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Position Paper (txEDInsight)

Public Schools, Not Private Ones, Protect Parental Rights 

Black and white photo of a parent and young boy student meeting with a teacher in a classroom.

Parental rights are at the center of many heated debates over public education right now. Of course, passionate discourse on important K-12 topics should be viewed as a good thing. Since 1876 when public schools were first established in Texas, debate and community input have played a key role in helping ensure our public schools remain responsive to the parents and community members they serve. 

Some special interest groups, though, have recently co-opted the topic of parental rights for their own political goals — the privatization of schools. These organizations argue that school vouchers will enhance the rights of Texas parents by allowing families to choose to have public funds follow their student to a school of their choice — including private and parochial schools. While that may sound good on paper, this claim doesn’t hold up. The fact is that Texas parents who accept a voucher would lose out on a long list of important Parental Rights outlined in Texas state education code and in federal law.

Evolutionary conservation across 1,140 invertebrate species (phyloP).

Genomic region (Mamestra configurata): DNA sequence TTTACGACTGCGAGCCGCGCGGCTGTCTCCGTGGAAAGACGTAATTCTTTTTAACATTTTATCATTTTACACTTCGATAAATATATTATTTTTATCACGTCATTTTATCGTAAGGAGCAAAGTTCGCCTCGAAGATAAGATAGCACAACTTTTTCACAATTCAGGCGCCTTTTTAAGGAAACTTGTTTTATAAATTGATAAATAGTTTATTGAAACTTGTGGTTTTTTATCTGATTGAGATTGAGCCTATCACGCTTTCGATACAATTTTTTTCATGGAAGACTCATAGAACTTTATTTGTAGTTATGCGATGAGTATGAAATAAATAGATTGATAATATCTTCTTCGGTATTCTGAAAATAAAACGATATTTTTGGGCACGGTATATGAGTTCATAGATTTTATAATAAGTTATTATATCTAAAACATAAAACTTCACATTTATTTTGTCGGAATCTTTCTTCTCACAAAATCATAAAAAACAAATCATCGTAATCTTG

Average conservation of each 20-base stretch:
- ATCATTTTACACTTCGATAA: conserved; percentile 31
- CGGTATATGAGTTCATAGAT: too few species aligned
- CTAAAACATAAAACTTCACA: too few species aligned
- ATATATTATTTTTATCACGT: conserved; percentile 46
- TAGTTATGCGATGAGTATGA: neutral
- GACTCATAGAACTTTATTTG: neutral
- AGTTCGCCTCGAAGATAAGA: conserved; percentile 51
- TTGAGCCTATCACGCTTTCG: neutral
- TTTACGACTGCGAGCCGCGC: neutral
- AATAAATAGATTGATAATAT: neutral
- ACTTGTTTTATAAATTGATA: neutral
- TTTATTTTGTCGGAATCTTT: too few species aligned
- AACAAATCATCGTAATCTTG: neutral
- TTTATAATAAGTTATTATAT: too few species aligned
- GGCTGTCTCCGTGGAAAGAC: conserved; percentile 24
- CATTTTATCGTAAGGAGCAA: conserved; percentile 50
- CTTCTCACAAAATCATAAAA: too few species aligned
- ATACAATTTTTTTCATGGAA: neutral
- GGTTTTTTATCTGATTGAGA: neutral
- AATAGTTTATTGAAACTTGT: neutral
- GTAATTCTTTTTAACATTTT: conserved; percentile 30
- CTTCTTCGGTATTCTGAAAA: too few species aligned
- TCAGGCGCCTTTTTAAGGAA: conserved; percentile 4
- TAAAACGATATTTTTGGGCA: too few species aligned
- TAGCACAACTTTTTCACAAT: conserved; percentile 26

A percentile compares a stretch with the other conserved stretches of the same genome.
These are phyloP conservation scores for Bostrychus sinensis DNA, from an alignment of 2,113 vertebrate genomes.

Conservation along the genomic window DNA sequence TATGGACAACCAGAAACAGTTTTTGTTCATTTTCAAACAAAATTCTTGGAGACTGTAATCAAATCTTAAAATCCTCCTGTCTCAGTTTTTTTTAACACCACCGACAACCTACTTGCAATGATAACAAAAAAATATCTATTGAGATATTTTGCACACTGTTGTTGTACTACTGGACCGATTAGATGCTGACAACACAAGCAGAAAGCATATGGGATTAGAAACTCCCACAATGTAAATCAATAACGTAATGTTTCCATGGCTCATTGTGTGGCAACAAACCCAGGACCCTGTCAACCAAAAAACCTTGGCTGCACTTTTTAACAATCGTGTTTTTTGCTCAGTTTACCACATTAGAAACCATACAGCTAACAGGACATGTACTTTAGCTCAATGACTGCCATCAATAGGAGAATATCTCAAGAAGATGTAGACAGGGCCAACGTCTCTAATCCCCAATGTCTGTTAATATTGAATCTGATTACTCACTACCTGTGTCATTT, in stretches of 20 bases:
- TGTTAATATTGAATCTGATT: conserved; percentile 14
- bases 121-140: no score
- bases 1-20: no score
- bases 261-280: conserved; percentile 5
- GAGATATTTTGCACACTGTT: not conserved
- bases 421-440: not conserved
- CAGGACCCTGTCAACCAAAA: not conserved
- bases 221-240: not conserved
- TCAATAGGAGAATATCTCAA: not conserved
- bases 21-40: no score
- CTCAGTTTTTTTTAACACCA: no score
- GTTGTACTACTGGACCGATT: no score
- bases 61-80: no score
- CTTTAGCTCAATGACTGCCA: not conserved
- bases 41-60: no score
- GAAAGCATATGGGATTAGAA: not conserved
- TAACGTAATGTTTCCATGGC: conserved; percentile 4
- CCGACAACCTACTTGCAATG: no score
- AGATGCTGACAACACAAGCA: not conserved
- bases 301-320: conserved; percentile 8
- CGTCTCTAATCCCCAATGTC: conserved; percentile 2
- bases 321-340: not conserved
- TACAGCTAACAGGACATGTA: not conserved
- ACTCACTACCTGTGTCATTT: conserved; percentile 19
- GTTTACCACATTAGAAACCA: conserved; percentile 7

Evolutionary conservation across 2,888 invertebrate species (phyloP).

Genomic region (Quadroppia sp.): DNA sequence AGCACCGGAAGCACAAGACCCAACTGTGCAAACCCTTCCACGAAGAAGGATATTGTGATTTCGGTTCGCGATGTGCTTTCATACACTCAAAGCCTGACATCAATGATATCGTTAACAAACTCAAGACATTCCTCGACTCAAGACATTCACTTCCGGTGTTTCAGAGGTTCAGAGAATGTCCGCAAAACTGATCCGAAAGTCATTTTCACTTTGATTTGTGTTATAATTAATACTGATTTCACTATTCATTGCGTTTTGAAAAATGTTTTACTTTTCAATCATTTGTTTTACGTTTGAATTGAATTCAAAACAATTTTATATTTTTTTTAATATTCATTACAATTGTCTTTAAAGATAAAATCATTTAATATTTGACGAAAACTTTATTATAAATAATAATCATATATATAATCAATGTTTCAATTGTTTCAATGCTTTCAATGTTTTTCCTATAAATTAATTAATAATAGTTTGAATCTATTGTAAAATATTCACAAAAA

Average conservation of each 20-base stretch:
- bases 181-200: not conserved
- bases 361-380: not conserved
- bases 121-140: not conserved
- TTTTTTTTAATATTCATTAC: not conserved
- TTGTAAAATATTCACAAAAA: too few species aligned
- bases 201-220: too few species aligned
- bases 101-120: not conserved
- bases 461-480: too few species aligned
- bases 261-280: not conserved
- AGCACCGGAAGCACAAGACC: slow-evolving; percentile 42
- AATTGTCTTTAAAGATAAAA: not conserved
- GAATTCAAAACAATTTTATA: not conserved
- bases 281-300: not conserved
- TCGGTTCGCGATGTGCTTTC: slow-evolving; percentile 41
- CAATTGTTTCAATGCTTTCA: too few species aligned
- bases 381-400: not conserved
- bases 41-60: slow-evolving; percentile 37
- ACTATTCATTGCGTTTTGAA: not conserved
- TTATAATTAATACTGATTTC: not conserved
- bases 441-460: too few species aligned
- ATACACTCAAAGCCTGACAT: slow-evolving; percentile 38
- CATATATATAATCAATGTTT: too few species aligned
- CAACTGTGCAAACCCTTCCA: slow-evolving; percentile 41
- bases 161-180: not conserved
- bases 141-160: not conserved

Simply put, taxpayer-funded school vouchers are a bad deal for parents and students. 

Here’s a look at some key rights and protections that Texas parents would forfeit if they chose to participate in a state-funded voucher program and send their child to a private or parochial school:

Parental Rights and ProtectionsPublic SchoolsPrivate Schools
Right to review their child’s educational records and request corrections YesNo
Right to be notified of incidents of bullyingYesNo
Right to receive their child’s academic progress report YesNo
Protection of student and family privacyYesNo
Right to review a school’s performance dataYesNo
Right to weigh in on district and school mattersYesNo
Protection of their child from discriminationYesNo
Protection of their family’s faithYesNo
Right to receive a free education for their childYesNo